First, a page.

All this is to say that I can feel myself hunkering down for a long winter. Print is – for the most part – in decline. I refuse to give up on it. In fact, I have structured my life so that even if print is flushed down the toilet, processed at a waste treatment plant and then squirted out at some sausage plant in New Jersey, you can’t put me out of business.

My plan is to make woodworking books until I die. Our audience might defect to the short-shorts and man-bun dancing monkeys, but I’ve decided to let the people in 50 or 60 years decide if John and I are doing the right thing.

After you’re worm food and cannot rise to your own defense, that’s the true test.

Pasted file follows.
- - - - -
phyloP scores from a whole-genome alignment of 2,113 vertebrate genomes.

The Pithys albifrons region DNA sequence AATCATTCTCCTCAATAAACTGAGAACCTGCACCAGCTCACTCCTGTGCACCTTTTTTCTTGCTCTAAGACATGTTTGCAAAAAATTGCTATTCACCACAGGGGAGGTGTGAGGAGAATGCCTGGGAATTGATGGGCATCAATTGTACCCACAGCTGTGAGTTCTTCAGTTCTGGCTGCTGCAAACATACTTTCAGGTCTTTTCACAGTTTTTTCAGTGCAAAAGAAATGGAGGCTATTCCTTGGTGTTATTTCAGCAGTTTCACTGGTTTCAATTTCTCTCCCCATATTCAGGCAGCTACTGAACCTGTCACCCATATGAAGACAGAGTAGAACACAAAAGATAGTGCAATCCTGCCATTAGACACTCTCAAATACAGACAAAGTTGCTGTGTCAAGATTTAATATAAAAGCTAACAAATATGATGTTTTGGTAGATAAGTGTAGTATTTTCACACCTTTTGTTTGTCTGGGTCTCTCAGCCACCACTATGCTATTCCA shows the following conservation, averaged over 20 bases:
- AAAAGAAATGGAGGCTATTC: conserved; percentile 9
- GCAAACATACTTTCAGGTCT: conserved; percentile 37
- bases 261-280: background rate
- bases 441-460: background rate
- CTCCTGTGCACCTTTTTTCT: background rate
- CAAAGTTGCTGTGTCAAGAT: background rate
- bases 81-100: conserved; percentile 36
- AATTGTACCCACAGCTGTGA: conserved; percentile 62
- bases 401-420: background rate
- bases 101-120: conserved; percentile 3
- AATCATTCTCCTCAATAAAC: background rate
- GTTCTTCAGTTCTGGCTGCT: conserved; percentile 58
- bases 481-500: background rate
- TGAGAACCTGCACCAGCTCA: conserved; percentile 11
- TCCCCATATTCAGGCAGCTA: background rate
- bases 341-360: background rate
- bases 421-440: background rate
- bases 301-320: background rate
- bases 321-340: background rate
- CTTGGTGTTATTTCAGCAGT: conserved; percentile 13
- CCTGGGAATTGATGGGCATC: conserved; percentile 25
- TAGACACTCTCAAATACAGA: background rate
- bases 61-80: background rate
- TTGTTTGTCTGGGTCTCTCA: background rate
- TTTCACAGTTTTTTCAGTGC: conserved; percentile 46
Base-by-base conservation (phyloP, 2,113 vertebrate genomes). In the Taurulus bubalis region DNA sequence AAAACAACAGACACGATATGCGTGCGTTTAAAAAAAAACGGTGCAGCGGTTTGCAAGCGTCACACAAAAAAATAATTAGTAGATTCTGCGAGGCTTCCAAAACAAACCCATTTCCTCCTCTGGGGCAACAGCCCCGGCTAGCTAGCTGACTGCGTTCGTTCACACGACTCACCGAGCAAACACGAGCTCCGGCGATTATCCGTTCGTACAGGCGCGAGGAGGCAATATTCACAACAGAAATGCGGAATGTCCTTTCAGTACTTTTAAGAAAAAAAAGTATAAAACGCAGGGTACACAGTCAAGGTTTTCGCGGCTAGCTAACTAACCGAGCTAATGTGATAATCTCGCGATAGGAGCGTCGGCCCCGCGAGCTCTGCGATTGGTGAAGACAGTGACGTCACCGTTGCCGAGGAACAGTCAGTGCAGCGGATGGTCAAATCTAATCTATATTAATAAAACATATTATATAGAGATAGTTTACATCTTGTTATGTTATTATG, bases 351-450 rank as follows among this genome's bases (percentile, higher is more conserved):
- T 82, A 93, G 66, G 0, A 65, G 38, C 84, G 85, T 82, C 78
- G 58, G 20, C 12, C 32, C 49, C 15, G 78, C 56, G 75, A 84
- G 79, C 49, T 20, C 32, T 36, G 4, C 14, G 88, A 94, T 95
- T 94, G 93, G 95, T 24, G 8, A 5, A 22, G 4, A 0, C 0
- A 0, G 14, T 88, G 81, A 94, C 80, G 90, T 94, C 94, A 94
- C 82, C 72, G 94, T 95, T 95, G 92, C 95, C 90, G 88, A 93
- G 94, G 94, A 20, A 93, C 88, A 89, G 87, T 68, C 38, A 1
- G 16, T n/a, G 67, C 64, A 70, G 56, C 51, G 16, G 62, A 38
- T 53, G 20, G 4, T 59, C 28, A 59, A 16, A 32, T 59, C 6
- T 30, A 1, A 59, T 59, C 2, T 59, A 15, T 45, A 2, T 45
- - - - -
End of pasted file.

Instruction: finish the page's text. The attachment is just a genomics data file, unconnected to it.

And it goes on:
This idea saturates me here at Niederaltaich Abbey, where I’m teaching woodworking for the next seven days. For the most part, the world has left the monks here behind. And they live a life that is entrenched in an older way.

Brown robes are not my thing (my color analyst says I’m a winter), but yeah, I feel it. Especially at 4 a.m.

— Christopher Schwarz


About Lost Art Press

Publisher of woodworking books and videos specializing in hand tool techniques.
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64 Responses to On Obsolescence. This is Not a Complaint.

  1. jayedcoins says:

    Chris, this is way off topic, but I have to ask… you plan on seeing Malkmus in Cincinnati on the 23rd? I’m considering coming down from MI. Just saw him in Detroit last night and need another fix.

    As to the topic… video helps me a ton on certain tricky to describe operations. But I agree for the most part. Give me a book, illustrations, time to think, and a skilled friend to learn from. Video is a helpful fall back.

  2. NR Hiller says:


  3. Basecraft says: